Formation of cyclopropanes from alkenes using methylene carbene (:CH2)

by James

Description: Alkenes treated with methylene carbene (:CH2) will form cyclopropanes.

Notes: In practice there are several ways to write this. Two common examples are with diazomethane (CH2N2) in the presence of heat (Δ) or light (hν), with diiodomethane (CH2I2) in the presence of zinc-copper couple (Zn-Cu). For our purposes the end result is exactly the same. The example with CH2I2 and Zn-Cu is called the Simmons-Smith reaction.

Examples:


Notes: Note that the syn product is always formed. See how the hydrogens on the double bond have become dashes?

Mechanism: Treatment of diazomethane with light (or heat) results in fragmentation of the C–N2 bond (Step 1, arrow A), liberating nitrogen gas. The resulting carbene then does the cyclopropanation of the alkene (Step 2, arrows B and C). Note that the reaction proceeds through a concerted transition state, so B and C happen simultaneously.

For the reaction with Zn–Cu the mechanism is essentially the same with a slight twist. First, Zn inserts itself into the C–I bond in a mechanism similar to that for Grignard formation but is not depicted here (Step 1). Then, breakage of the C–Zn bond (Step 2, arrow A) leads to a species that performs the cyclopropanation (Step 3, arrows B and C) to give the cyclopropane. It also proceeds through a concerted transition state.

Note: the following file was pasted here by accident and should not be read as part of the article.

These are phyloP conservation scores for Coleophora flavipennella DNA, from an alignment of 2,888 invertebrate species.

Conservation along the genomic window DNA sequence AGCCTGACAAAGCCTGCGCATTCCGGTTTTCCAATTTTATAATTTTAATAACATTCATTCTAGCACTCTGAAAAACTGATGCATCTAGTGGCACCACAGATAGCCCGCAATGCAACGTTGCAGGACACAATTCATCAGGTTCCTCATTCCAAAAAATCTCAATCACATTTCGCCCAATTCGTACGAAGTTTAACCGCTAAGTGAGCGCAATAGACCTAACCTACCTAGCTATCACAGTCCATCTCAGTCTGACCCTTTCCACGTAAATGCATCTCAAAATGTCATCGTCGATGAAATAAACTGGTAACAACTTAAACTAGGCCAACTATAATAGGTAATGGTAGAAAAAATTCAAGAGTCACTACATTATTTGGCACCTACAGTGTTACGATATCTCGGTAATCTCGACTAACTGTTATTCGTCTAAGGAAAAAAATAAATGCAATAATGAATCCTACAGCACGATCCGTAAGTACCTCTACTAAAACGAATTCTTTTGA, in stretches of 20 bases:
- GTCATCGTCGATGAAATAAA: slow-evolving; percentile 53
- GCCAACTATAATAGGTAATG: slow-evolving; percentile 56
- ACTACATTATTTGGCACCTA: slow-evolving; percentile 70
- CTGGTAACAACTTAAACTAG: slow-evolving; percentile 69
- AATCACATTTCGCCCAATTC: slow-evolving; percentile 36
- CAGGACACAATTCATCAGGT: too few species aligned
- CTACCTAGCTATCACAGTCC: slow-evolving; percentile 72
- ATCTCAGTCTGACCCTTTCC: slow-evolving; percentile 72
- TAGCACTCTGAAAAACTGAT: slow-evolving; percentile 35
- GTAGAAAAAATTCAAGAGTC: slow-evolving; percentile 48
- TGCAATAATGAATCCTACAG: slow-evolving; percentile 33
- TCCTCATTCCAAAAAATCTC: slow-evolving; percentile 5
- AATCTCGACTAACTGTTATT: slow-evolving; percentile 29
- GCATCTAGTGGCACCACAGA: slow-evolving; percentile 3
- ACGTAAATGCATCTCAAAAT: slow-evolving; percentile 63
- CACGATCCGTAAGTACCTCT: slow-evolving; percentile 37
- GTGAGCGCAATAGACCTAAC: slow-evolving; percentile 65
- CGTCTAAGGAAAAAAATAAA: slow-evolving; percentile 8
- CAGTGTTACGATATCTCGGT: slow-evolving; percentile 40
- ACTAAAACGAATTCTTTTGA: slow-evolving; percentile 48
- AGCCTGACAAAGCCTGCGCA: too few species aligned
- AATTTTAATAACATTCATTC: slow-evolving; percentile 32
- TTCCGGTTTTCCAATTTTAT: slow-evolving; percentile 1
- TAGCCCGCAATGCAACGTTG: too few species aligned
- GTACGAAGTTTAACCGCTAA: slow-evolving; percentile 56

3-B-mech

Notes: This example with Zn–Cu is called the “Simmons Simith cyclopropanation”

{ 6 comments… read them below or add one }

vijaykumar

wow it was a very nice information!!!!
i just gone through all the reactions of alkenes it is very helpfull for me!!!
thank you for uploading them in website!!!!

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james

Glad you find it useful.

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Jeffery

Why do carbenes not react with alkynes? Has it got to do with the angle strain in the product which makes it unstable?

Also, how do ZnCu react with CH2I2? Is ZnCu a catalyst? Where can I find the mechanism?

Reply

James Ashenhurst

Carbenes can react with alkynes to give cyclopropenes, but it’s a slower reaction due to the fact that the products (cyclopropenes) have more ring strain. Generally cyclopropanation of alkynes is not covered in these introductory courses, so it isn’t mentioned here.

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Andrew Geller

why do you have bromine addition images here?

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Isaac Traynis

I think he linked it to the wrong photo on the site…just ignore it until he fixes it.

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